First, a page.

The Islamic Republic previously released a rare video of a missile factory resembling a sprawling underground city back in February, causing concerns in the West over its ongoing efforts to beef up its military capabilities, amid a long-standing spat with the US.
Amid rising tensions with the US, Iran has released a video showcasing an underground bunker packed with the weapons and parts that appear to belong to the Qiam-1 ballistic missile system. Although the footage was first reportedly shown by Iranian state television last week, it started making rounds on the Internet only on Friday, first popping up on YouTube.
The video opens with the view of the entrance to the cavernous old-school base made of reinforced concrete and sitting deep under the crust of the Earth, with huge posters sporting the Islamic Republic’s Supreme Leader Ayatollah Ali Khamenei and President Hassan Rouhani hanging to the right and to the left of the solid metal entrance door.
The camera then focuses on the military uniform-clad staffers assembling the Qiam-1, which has a stated range of 750 km (about 470 miles), in the launch room of the facility, which seems to be borrowed from a Bond film. Once fitted together, the missile is seen being launched from the base and soaring into the sky.
Back in February, Iran released rare footage of its missile factory, part of a whole “underground city.” It is not immediately clear whether the fresh video was shot at the same location or somewhere else.
Addressing the festering issue in Iran-US ties on Thursday and his country’s military capabilities, Khamenei, warned that negotiating the military aspect with the US would bring nothing but harm.
Meanwhile, US President Trump arrived Friday in Colorado Springs, Colorado, to discuss the Iranian threat.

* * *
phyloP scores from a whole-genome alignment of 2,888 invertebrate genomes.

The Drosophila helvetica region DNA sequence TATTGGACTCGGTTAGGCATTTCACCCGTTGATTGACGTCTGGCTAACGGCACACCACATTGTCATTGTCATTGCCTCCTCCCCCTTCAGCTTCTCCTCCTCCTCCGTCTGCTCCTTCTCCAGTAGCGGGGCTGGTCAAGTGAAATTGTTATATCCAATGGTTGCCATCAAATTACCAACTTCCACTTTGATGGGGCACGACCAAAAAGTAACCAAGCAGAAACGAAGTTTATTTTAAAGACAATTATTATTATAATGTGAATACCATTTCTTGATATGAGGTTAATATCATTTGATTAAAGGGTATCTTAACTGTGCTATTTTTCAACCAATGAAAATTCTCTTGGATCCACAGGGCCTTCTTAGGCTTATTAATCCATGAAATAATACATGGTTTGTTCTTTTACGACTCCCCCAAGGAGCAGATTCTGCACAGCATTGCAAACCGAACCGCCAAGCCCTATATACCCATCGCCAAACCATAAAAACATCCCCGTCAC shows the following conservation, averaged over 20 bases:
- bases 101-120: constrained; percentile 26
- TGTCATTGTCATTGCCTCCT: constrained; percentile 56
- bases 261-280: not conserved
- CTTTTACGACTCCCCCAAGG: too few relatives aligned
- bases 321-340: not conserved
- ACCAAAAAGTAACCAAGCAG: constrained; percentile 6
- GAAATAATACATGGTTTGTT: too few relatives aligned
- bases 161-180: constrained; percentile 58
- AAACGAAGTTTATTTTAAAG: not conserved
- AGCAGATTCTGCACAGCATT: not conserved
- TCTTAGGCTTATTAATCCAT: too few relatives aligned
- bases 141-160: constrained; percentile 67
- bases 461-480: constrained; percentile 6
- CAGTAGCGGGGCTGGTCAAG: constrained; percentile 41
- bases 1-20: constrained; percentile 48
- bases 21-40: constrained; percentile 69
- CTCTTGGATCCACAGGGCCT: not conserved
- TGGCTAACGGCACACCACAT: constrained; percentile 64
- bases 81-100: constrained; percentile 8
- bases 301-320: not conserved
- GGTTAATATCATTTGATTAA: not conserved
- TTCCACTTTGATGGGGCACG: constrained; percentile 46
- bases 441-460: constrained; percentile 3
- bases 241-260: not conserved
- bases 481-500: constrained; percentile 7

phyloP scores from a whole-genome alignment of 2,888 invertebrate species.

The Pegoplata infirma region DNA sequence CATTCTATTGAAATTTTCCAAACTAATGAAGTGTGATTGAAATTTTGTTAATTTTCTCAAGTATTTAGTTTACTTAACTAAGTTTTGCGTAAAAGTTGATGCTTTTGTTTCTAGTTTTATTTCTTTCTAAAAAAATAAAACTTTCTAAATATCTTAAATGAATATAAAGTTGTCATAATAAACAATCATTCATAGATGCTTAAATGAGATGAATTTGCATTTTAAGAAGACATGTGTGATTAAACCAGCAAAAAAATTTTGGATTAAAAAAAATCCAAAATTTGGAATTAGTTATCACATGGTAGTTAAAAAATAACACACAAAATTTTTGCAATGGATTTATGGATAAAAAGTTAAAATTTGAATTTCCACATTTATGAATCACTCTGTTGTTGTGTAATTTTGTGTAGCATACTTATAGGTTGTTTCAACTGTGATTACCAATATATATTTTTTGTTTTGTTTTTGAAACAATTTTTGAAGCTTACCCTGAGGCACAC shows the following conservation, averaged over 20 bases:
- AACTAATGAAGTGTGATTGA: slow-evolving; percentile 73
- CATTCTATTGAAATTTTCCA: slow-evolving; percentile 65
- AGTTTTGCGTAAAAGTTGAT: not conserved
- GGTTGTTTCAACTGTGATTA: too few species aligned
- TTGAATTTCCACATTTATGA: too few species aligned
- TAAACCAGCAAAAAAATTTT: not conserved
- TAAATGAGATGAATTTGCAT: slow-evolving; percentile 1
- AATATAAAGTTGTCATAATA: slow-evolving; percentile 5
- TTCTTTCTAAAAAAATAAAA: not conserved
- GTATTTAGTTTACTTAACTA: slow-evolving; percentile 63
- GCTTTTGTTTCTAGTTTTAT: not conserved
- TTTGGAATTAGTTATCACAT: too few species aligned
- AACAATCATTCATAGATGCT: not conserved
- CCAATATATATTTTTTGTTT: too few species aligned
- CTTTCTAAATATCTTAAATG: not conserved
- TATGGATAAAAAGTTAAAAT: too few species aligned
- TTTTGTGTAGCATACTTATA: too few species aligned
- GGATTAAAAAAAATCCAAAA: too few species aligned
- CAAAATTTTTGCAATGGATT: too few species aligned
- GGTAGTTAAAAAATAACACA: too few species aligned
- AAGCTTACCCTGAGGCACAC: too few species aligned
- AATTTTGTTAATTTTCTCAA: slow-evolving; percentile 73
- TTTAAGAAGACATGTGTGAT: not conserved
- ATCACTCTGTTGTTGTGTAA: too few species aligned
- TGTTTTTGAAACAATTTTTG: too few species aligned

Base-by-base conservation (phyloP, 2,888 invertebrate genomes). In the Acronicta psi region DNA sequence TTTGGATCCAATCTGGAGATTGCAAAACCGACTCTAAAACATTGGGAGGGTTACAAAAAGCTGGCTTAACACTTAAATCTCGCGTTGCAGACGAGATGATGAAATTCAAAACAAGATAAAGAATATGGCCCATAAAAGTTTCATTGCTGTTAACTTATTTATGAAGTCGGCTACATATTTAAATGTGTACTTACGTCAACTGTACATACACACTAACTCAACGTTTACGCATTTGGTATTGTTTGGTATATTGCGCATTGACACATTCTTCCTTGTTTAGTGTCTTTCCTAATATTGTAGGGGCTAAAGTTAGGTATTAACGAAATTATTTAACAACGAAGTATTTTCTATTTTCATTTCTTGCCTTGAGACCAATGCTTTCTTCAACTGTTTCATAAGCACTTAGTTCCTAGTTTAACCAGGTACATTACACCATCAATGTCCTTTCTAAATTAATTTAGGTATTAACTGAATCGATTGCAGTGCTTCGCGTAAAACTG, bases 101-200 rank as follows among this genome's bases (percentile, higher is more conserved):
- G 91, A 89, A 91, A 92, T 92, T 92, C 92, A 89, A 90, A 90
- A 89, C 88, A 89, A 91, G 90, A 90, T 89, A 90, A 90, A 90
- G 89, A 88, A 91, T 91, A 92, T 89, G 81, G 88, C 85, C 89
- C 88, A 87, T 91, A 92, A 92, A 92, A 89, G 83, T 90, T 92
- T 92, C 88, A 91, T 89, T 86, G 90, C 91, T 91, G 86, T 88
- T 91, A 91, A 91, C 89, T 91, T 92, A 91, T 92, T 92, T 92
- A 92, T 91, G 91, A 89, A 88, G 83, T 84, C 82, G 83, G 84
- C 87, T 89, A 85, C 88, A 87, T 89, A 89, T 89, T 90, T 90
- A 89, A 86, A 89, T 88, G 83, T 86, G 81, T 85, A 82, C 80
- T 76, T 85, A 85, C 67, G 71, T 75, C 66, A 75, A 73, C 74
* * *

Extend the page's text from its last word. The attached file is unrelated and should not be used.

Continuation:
There have been several recent exchanges of threats between the two countries, with the US accusing Iran of masterminding a series of incidents including alleged sabotage of oil tankers off the United Arab Emirates’ coast. Iran countered announcing that it is beefing up its production capacity of low-enriched uranium.
The Islamic Republic also gave Europe and China a 7 July deadline to work out new terms for a nuclear deal, arguing that if there is no revision to the nuclear deal, it will enrich uranium at even higher levels, which will bring it closer to obtaining weapons-grade material.
Separately, earlier this month, the US introduced more anti-Iranian sanctions and sent its USS Abraham Lincoln aircraft carrier strike group, a squadron of B-52 bombers, and Patriot interceptors to the Gulf to grapple with what Washington branded as a threat arising from Iran.
In addition, Trump confirmed that the Pentagon would deploy an additional 1,500 troops to the region.
The Trump administration has increased pressure on Tehran since pulling out of the 2015 Joint Comprehensive Plan of Action (JCPOA), also known as the Iran nuclear deal, last May and reinstating all sanctions against the Islamic Republic, for fear that the country may pose a nuclear threat in the region. Israel has also been central to the spat, with Prime Minister Benjamin Netanyahu, an ardent critic of the deal, boasting in July 2018 that Israel was responsible for US President Donald Trump’s decision to quit the Iran nuclear deal.